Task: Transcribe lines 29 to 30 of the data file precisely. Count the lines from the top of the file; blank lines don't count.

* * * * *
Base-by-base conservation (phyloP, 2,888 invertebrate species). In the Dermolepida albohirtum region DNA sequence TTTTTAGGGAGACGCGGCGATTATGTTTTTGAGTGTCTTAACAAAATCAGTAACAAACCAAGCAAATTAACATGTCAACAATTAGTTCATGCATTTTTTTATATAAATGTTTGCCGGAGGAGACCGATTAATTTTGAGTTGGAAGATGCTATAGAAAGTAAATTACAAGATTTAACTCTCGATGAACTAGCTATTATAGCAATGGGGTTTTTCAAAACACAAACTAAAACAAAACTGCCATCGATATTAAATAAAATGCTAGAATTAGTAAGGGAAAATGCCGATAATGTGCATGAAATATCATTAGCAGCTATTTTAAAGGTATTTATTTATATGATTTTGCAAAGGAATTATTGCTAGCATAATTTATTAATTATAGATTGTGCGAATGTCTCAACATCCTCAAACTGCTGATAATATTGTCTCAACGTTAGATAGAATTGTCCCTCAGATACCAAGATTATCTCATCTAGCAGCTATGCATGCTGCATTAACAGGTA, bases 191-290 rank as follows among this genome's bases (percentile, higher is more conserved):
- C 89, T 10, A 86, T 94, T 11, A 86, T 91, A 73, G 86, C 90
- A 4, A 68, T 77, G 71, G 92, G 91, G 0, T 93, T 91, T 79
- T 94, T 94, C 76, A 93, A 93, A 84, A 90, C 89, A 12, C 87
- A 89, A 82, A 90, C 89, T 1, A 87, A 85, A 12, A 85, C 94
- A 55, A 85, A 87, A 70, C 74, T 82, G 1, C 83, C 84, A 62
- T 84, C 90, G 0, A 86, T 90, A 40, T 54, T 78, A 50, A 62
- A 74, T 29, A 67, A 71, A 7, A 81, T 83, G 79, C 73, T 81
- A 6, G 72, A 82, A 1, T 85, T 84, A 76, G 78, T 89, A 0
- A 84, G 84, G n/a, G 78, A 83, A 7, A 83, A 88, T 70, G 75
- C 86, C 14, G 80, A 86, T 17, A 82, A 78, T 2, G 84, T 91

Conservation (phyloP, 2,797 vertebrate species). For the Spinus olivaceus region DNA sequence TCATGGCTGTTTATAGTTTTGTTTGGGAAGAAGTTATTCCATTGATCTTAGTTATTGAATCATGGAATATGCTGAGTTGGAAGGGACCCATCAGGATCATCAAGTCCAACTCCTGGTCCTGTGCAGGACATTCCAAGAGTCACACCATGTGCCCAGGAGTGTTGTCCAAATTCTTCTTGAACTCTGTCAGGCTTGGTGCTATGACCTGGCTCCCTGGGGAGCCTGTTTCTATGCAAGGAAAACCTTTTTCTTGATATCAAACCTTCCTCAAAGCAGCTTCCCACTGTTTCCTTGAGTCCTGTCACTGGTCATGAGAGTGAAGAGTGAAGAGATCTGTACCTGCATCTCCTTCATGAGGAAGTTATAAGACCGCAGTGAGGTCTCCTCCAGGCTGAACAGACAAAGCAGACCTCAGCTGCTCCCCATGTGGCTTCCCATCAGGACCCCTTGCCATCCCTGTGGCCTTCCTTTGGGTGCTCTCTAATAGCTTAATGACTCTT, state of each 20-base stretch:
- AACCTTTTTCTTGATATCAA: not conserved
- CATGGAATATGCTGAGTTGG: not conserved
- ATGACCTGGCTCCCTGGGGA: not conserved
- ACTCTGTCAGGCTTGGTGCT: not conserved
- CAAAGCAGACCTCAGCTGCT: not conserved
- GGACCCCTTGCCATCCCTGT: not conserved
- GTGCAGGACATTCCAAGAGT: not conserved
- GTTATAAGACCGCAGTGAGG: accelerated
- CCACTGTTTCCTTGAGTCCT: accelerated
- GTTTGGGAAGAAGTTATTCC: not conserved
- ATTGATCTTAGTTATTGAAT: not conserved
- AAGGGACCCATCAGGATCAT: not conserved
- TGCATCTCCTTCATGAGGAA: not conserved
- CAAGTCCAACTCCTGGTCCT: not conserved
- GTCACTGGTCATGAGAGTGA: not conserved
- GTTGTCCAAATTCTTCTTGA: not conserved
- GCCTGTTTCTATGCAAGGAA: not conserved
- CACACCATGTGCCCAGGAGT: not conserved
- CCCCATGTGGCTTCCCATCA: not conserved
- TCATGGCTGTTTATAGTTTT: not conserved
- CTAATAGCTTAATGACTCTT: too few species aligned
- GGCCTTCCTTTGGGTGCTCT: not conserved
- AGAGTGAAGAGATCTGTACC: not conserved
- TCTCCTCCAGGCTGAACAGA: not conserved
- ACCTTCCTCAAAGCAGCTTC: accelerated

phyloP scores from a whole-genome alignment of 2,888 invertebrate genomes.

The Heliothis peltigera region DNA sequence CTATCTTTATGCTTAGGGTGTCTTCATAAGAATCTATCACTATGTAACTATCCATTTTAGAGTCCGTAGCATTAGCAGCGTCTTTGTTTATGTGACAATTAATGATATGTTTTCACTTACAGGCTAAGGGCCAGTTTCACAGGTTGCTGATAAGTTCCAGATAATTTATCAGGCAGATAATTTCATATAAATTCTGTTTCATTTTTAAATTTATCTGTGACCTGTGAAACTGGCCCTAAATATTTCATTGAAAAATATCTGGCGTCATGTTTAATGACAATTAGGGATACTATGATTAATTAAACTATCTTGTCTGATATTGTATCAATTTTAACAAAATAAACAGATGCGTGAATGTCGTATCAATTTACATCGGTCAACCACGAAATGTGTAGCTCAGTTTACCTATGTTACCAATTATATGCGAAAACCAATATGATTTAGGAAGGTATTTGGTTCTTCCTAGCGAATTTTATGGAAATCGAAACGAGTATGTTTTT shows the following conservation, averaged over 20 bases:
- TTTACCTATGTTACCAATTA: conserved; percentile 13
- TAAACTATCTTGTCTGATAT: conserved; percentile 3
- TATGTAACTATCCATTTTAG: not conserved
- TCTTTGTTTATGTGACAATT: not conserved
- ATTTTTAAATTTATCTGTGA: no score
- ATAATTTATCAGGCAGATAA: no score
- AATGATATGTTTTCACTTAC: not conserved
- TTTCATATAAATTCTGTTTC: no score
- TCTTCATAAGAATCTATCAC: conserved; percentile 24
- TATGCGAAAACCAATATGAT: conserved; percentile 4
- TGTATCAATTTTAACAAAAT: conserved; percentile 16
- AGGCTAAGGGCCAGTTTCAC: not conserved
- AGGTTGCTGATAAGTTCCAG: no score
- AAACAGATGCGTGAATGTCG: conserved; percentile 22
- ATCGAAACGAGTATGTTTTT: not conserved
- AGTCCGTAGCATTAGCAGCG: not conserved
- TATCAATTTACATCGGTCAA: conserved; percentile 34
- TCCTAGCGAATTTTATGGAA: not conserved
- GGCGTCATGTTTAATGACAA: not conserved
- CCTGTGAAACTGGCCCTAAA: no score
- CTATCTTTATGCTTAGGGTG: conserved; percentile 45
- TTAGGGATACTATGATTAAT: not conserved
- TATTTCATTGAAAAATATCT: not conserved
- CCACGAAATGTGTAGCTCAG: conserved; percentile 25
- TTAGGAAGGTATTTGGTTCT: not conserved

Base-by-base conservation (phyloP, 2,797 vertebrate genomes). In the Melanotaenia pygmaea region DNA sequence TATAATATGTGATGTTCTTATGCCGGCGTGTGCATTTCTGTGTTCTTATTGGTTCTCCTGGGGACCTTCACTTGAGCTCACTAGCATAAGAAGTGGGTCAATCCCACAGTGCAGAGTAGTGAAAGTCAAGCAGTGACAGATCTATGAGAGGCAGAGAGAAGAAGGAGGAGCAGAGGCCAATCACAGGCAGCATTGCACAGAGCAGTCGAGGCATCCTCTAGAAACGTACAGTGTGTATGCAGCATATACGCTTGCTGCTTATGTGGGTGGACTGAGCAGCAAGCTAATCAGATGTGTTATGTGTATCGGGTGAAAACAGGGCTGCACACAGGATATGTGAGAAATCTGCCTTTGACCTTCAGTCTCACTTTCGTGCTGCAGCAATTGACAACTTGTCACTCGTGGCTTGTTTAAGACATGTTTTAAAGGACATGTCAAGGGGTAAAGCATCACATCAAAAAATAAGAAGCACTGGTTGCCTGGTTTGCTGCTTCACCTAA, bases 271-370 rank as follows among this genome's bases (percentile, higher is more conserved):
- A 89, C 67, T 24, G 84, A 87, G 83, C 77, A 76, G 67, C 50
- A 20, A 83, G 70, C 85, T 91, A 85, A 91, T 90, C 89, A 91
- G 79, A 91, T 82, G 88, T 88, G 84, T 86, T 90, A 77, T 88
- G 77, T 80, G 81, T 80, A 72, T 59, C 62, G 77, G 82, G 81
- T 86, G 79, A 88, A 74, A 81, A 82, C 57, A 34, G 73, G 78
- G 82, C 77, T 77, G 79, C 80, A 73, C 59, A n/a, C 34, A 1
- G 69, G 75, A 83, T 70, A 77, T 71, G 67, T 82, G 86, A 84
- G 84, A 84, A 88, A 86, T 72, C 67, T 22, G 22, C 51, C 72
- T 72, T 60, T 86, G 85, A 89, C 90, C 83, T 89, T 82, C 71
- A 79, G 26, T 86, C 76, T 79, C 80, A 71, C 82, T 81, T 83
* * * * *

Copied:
- GCCTGTTTCTATGCAAGGAA: not conserved
- CACACCATGTGCCCAGGAGT: not conserved